The argument that the new methodology over-estimates GDP numbers requires deeper analysis
Former chief economic advisor, Arvind Subramanian, has brought back the importance of reliable data for “correct diagnosis and effective policy response” by the government.
In a recent lecture at the Indira Gandhi Institute of Development Research, Mumbai, Dr Subramanian spoke on the issue of gross domestic product (GDP) estimations based on the old and the new series. He compared some macro indicators (based on a research paper co-authored with Josh Felman, former head of the International Monetary Fund office in India) to understand the underlying growth story since the middle of the 1990s. The lecture broadly concluded that the narrative on growth differs depending on the statistics that is considered. By extending the old series, he estimated the GDP to have collapsed and moved to negative territory (close to -2 per cent) in 2019-20 itself, before the pandemic hit the economy.
This research is a continuation of the authors’ other two studies on the subject of GDP measurement that were published by the Harvard Kennedy School.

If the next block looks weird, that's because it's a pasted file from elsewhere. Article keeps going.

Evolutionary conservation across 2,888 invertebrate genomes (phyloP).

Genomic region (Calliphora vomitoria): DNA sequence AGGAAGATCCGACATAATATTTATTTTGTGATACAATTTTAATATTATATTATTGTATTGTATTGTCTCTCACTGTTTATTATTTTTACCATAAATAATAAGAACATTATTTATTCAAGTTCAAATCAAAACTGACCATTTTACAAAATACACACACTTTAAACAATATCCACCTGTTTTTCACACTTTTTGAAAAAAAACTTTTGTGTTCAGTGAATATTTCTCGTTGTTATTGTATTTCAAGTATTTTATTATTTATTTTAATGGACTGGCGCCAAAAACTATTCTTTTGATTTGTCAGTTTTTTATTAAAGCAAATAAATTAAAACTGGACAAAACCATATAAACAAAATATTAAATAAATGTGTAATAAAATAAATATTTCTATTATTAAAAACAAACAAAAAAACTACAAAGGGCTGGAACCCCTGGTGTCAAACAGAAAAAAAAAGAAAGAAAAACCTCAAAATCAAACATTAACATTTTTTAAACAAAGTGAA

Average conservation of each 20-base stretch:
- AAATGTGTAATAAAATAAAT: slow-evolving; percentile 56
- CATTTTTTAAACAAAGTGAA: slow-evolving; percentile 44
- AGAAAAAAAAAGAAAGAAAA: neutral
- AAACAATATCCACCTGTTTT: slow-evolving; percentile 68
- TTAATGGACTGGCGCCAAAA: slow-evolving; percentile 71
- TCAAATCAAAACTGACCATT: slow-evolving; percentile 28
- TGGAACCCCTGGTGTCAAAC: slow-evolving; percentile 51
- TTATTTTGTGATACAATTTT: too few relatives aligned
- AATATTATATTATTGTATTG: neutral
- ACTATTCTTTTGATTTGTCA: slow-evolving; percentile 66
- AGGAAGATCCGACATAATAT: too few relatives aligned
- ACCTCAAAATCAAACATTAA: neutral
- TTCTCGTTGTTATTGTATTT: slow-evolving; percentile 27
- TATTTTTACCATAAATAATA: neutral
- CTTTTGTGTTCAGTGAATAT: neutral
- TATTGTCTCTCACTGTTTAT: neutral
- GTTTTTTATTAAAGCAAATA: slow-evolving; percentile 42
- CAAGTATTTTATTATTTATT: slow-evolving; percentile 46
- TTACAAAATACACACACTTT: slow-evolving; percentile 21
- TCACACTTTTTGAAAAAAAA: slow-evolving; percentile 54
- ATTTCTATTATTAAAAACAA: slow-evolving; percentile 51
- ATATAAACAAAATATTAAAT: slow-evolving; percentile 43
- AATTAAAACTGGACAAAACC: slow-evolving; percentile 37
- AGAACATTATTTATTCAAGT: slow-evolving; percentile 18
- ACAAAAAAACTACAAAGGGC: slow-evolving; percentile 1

While it is laudable that these studies have kept the issue of (mis)measurement of Indian macro data alive, and helped in strengthening future efforts, there are issues with respect to conclusions drawn on growth narrative. It appears that the authors have stretched the estimates beyond their limits. Upfront, it is necessary to put forth our view that the old and new GDP estimation and their methodologies are not strictly comparable. The main reasons for this, as the Business Standard editorial opined very rightly, the data sources, coverage and the methods of GDP estimations between the two are quite different. Indeed, for the same reasons, the National Statistical Office (NSO), for a long time, did not attempt to generate the back series based on the new methodology. As a second-best alternative, the Mundle Committee Report (the National Statistical Commission’s Report of the Committee on Real Sector Statistics) has gone for a method that retains the basic structure of the Indian economy. Following this, the NSO brought out a new official back series that was different from the numbers in the Mundle Report, which Dr Subramanian calls “The Great Revision”. With respect to these two back series, it is imperative to highlight that, as the base year revision is always undertaken on the nominal series, in terms of growth rates of nominal series, they almost coincide with each other (as shown in graph-1). Where both series differ is in the real GDP growth rates, thus, suggesting that the differences in the two back series are almost entirely explained by the differences in the deflators used. Indeed, as Dr Subramanian rightly pointed out, large differences were found in the Private Final Consumption Expenditure (PFCE) series. However, even this difference can be explained through differences in its deflators. One can clearly see this in graph-2, where the two series differ quite sharply between 2005-06 and 2011-12. Now, it is not clear from the official sources why the deflators have changed. One could only understand that as the consumer price index (CPI) and its components are majorly used under the new methodology (compared to the wholesale price index and its components in the old GDP methodology), it appears that the same CPI and its components are used for the estimation of real GDP in the official back series. Here, one may also recollect that in the period before the global financial crisis, CPI-based inflation was much higher than WPI-based inflation and that might give a clue with regard to differences in the two back series.